The constitution provides that in the absence of a governor, a deputy governor should act as governor. But Sonko is yet to name a new Deputy Governor.

Even though the law allows for Speaker of a County Assembly to act as governor in circumstances when the Deputy Governor is not able to act, it is only when the office of the governor is vacant.

Sonko will remain governor until he resigns or is impeached. Former Constitution Implementation Commission member Kamotho Waiganjo opines that: “If Sonko cares for Nairobi, he would appoint somebody as Deputy governor and later ask the Court to allow him formalize the appointment.”

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Public officers above 58 years and with pre-existing conditions told to work from home: The Standard




Head of Public Service Joseph Kinyua. [File, Standard]
In a document from Head of Public Service, Joseph Kinyua new measure have been outlined to curb the bulging spread of covid-19. Public officers with underlying health conditions and those who are over 58 years -a group that experts have classified as most vulnerable to the virus will be required to execute their duties from home.


However, the new rule excluded personnel in the security sector and other critical and essential services.
“All State and public officers with pre-existing medical conditions and/or aged 58 years and above serving in CSG5 (job group ‘S’) and below or their equivalents should forthwith work from home,” read the document,” read the document.
To ensure that those working from home deliver, the Public Service directs that there be clear assignments and targets tasked for the period designated and a clear reporting line to monitor and review work done.
SEE ALSO: Thinking inside the cardboard box for post-lockdown work stations
Others measures outlined in the document include the provision of personal protective equipment to staff, provision of sanitizers and access to washing facilities fitted with soap and water, temperature checks for all staff and clients entering public offices regular fumigation of office premises and vehicles and minimizing of visitors except by prior appointments.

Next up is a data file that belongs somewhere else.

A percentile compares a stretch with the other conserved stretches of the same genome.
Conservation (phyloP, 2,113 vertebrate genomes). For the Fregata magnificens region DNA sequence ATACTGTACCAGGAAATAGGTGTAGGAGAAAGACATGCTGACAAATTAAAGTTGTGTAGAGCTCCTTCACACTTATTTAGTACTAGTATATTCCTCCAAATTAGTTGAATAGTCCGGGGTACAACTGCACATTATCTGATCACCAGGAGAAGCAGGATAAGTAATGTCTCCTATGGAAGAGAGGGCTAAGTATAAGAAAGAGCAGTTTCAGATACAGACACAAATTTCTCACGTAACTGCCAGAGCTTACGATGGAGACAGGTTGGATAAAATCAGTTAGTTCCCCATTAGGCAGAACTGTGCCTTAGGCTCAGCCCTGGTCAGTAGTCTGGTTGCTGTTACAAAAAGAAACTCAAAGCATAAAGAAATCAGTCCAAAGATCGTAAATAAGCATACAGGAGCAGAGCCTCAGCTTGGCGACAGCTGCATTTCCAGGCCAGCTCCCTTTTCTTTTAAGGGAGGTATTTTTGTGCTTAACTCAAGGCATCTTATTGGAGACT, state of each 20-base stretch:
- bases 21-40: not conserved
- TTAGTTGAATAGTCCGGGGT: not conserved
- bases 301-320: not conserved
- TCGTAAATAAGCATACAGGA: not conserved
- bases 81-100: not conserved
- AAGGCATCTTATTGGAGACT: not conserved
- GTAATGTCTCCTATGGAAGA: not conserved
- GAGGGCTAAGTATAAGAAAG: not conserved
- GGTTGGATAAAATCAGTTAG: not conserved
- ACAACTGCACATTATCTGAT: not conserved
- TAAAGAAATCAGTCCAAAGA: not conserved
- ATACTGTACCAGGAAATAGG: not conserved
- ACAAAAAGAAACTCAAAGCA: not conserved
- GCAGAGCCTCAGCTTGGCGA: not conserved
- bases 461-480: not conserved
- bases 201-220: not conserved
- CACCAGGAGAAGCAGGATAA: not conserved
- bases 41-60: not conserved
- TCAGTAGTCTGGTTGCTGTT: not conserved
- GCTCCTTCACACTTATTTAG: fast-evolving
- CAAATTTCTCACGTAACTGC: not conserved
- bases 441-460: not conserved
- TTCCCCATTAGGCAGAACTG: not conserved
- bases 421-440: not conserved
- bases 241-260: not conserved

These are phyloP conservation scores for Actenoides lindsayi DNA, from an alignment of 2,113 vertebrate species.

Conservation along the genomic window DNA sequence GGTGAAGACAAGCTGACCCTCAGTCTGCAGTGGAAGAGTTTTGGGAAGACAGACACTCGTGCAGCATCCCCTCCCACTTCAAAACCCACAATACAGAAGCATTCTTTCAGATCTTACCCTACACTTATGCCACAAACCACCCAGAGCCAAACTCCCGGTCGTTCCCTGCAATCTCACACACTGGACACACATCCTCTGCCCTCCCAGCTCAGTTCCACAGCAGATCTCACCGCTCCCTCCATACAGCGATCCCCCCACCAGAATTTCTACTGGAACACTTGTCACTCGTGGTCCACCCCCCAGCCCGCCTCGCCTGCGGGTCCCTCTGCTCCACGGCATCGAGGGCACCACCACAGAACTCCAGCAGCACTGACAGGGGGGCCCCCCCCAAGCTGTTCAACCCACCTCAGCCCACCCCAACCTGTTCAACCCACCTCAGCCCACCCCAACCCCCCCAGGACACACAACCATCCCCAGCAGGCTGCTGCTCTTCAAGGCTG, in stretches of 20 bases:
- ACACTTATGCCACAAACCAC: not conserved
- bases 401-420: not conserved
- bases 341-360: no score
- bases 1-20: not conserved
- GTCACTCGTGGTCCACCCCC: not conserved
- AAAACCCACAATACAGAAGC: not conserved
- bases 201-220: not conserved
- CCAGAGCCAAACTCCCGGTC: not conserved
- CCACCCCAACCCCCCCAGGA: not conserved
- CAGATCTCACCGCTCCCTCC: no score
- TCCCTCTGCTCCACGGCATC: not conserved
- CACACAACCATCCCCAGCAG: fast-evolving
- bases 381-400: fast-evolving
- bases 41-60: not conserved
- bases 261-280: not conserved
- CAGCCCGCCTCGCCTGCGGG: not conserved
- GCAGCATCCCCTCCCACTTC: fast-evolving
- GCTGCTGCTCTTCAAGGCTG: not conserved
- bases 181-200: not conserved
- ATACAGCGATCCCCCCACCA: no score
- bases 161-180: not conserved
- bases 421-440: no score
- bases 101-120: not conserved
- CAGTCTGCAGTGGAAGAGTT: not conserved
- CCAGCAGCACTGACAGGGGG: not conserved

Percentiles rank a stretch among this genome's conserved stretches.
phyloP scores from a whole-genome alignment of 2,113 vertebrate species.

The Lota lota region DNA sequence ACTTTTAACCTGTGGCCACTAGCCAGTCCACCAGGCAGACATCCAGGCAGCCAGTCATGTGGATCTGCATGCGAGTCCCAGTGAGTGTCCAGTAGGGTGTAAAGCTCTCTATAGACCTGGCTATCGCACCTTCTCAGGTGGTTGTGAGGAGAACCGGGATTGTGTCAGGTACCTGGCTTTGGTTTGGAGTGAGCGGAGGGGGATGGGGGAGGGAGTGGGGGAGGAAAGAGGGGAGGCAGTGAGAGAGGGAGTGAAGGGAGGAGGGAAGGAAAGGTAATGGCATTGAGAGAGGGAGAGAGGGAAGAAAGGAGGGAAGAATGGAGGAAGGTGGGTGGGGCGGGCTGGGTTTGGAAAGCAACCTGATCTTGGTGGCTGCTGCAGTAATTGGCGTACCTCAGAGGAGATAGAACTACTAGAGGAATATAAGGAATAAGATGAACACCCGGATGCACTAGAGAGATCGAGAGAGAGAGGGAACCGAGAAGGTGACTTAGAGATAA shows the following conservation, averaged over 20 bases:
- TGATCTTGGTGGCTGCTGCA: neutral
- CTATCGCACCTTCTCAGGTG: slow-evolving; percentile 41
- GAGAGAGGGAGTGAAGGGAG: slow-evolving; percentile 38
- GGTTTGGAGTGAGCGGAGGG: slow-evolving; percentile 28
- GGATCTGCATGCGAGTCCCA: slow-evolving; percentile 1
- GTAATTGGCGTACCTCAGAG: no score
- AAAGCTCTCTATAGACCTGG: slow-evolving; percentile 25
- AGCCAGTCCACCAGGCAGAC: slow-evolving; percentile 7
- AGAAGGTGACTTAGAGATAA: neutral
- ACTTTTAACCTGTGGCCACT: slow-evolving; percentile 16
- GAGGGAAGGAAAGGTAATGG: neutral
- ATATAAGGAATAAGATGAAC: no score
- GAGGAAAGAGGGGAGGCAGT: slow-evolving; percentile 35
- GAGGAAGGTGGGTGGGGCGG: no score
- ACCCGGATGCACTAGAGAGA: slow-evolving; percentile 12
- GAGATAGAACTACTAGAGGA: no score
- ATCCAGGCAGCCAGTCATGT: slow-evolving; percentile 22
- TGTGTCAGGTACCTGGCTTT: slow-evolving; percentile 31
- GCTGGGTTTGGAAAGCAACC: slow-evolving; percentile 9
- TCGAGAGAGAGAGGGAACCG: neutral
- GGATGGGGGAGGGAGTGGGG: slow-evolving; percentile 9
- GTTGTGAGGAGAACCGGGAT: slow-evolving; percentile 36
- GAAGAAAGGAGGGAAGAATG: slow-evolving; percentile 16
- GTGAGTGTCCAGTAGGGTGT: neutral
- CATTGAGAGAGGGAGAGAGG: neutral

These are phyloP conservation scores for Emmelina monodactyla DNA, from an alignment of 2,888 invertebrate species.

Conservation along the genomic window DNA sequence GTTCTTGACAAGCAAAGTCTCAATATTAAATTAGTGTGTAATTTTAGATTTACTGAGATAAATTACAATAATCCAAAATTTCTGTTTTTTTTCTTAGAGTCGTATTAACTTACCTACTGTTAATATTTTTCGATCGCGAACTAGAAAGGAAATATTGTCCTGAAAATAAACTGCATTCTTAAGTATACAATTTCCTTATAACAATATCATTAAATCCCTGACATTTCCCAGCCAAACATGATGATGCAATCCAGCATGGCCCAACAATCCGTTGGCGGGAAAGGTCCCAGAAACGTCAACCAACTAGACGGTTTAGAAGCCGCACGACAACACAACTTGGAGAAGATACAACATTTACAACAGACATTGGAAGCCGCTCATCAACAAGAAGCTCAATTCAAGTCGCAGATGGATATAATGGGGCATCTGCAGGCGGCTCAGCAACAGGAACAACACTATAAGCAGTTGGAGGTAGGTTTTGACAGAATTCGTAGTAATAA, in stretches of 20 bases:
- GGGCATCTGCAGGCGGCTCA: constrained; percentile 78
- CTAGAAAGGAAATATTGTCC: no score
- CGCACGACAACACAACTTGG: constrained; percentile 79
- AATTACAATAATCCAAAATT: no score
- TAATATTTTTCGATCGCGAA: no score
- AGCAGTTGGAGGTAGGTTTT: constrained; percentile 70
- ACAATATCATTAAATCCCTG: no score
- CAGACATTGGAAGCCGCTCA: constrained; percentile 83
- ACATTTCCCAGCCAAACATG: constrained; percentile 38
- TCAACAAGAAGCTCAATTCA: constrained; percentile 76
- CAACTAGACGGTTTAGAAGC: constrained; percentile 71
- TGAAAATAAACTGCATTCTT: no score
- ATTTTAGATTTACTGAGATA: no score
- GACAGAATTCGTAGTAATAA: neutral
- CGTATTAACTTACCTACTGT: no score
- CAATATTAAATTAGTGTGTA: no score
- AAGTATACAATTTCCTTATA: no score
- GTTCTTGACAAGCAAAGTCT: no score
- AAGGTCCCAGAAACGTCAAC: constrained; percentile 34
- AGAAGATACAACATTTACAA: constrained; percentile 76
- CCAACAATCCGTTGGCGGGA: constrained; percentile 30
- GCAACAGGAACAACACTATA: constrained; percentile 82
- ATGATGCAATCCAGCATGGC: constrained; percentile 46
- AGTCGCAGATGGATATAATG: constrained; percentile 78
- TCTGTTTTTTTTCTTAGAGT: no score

Officers who contract the virus and come back to work after quarantine or isolation period will be required to follow specific directives such as obtaining clearance from the isolation facility certified by the designated persons indicating that the public officer is free and safe from Covid-19. The officer will also be required to stay away from duty station for a period of seven days after the date of medical certification.
“The period a public officer spends in quarantine or isolation due to Covid-19, shall be treated as sick leave and shall be subject to the Provisions of the Human Resource Policy and procedures Manual for the Public Service(May,2016),” read the document.
The service has also made discrimination and stigmatization an offence and has guaranteed those affected with the virus to receive adequate access to mental health and psychosocial supported offered by the government.
The new directives targeting the Public Services come at a time when Kenyans have increasingly shown lack of strict observance of the issued guidelines even as the number of positive Covid-19 cases skyrocket to 13,771 and leaving 238 dead as of today.
SEE ALSO: Working from home could be blessing in disguise for persons with disabilities
Principal Secretaries/ Accounting Officers will be personally responsible for effective enforcement and compliance of the current guidelines and any future directives issued to mitigate the spread of Covid-19.

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Uhuru convenes summit to review rising Covid-19 cases: The Standard




President Uhuru Kenyatta (pictured) will on Friday, July 24, meet governors following the ballooning Covid-19 infections in recent days.
The session will among other things review the efficacy of the containment measures in place and review the impact of the phased easing of the restrictions, State House said in a statement.
This story is being updated.
SEE ALSO: Sakaja resigns from Covid-19 Senate committee, in court tomorrow

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Drastic life changes affecting mental health




Kenya has been ranked 6th among African countries with the highest cases of depression, this has triggered anxiety by the World Health Organization (WHO), with 1.9 million people suffering from a form of mental conditions such as depression, substance abuse.

KBC Radio_KICD Timetable

Globally, one in four people is affected by mental or neurological disorders at some point in their lives, this is according to the WHO.

Currently, around 450 million people suffer from such conditions, placing mental disorders among the leading causes of ill-health and disability worldwide.

The pandemic has also been known to cause significant distress, mostly affecting the state of one’s mental well-being.